State v. Lee, 206 N.C. 472 (1934)

May 2, 1934 · Supreme Court of North Carolina
206 N.C. 472


(Filed 2 May, 1934.)

Assault B b — Evidence held sufficient to support verdict of simple assault and refusal to submit question in prosecution for graver offense held error.

The evidence tended to show a simple assault by defendant on prosecuting witness and a later encounter between the parties in which defendant was armed with a deadly weapon. Defendant testified that in the second encounter he only defended himself when the prosecuting witness approached him in a threatening manner armed with an open knife. Held, the jury might háve found from the evidence that defendant was without fault in the second encounter and convicted him of simple assault in the first, and it was error for the court to charge the jury that they could convict defendant of assault with intent to kill, or assault with a deadly weapon or not guilty, and refuse to charge the jury that they might convict defendant of simple assault. O. S., 4640, and upon appeal from a conviction of assault with a deadly weapon a new trial is awarded. *

Appeal by defendant from Harris, Jat December Term, 1933, of WaKE.

Criminal prosecution tried upon indictment charging the defendant with an assault upon Sam Wall in a secret manner, with a deadly weapon, with intent to kill, in violation of C. S., 4213.

On the evening of 25 November, 1933, the defendant and one Emmit Hodge were fussing with each other in front of Woodard’s store on the Pool Road about eight miles from Raleigh, when Sam Wall came up and remonstrated with the defendant, in consequence of which the defendant struck Wall with his fist and knocked him against an automobile.

The defendant then went to his home, got his gun, and in two or three hours returned to Woodard’s store. The gun was not loaded. The defendant contends that he took it, at the suggestion of his wife, only for the appearance of protection. He had failed to get some groceries for which he was returning. The State’s evidence is to the effect that the defendant called Wall from Woodard’s store and struck him over the head with the barrel of his gun, inflicting serious injury. The defendant *473testified tbat Wall was approaching bim with an open knife and that he struck him with the gun barrel only in self-defense.

The court directed a nonsuit on the charge of secret assault (S. v. Oxendine, 181 N. C., 658, 122 S. E., 568), and instructed the jury as follows: “Now you can find the defendant guilty of assault with intent to kill, or assault with a deadly weapon, or not guilty. You may bring in any one of these three verdicts as you find the same to be from the evidence.” Exception.

Yerdict: “Guilty of assault with deadly weapon and asks mercy of the court.”

Judgment: Twelve months on the roads. . ■

Attorney-General Brummitt and Assistant Attorneys-General Seawell and Bruton for the State.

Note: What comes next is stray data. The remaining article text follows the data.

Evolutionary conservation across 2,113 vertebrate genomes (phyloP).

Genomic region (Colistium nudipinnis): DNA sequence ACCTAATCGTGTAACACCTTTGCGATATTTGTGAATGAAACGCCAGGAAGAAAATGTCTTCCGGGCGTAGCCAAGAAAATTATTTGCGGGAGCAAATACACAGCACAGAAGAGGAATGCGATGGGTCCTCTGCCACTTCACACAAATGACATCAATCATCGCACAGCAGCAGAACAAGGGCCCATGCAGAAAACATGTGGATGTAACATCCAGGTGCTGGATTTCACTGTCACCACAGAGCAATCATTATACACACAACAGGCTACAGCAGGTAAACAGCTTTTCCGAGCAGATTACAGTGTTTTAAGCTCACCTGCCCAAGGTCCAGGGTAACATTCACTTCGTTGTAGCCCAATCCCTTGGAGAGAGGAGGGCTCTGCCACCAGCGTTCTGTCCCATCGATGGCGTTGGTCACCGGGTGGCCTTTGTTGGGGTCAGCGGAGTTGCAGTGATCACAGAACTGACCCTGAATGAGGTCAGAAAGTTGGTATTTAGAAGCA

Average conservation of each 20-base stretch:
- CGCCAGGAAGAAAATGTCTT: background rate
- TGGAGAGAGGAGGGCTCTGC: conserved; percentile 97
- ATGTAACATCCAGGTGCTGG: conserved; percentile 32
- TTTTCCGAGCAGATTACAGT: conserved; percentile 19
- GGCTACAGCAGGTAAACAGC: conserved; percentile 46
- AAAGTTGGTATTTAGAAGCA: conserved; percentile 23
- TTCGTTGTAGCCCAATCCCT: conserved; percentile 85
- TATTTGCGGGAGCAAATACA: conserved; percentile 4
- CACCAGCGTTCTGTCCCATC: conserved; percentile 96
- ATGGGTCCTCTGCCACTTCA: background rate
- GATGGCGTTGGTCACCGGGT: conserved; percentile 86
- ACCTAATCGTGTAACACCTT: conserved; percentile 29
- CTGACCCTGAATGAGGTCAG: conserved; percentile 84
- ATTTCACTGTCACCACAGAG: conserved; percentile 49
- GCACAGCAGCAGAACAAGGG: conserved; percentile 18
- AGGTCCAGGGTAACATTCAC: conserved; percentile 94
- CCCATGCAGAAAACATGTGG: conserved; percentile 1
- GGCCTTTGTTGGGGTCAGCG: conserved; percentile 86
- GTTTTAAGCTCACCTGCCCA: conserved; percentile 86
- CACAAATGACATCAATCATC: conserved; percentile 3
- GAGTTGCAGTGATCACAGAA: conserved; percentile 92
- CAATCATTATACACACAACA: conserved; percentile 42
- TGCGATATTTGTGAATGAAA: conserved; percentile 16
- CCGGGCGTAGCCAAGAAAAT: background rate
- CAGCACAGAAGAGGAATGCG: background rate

Albert Doub for defendant.

Stacy, C. J.

The evidence discloses, first, a simple assault when neither the defendant nor the prosecuting witness was armed with a deadly weapon, then, later, an assault with a gun. The defendant contended that all he did in the second encounter was to defend himself.

In this state of the record, the court should have submitted for the jury’s consideration the question of simple assault. S. v. Merrick, 171 N. C., 788, 88 S. E., 501. The rule is, that when it is permissible under the bill, as here, to convict the defendant of “a less degree of the same crime” (G. S., 4640), and there is evidence tending to support a milder verdict, the case presents a situation where the defendant is entitled to have the different views presented to the jury, under a proper charge, and an error in this respect is not cured by a verdict convicting the defendant of a higher offense charged in the bill of indictment, for in such event it cannot be known whether the jury would have convicted of a less degree of the same crime if the different views, arising on the evidence, had been correctly presented in the court’s charge. S. v. Newsome, 195 N. C., 552, 143 S. E., 187; S. v. Lutterloh, 188 N. C., 412, 124 S. E., 752; S. v. Robinson, 188 N. C., 784, 125 S. E., 617; S. v. Williams, 185 N. C., 685, 116 S. E., 736.

While the first affray, in which no deadly weapons were used, may have been the cause of the second and more serious one (S. v. Bailey, 205 N. C., 255, 171 S. E., 81, S. v. Bryson, 203 N. C., 728, 166 S. E., 897), nevertheless the jury might have found, had the whole case been submitted to it, that the defendant was in the wrong only in the beginning. At least, this is a permissible interpretation of the record.

For the error as indicated, a new trial must be awarded. It is so ordered.

New trial.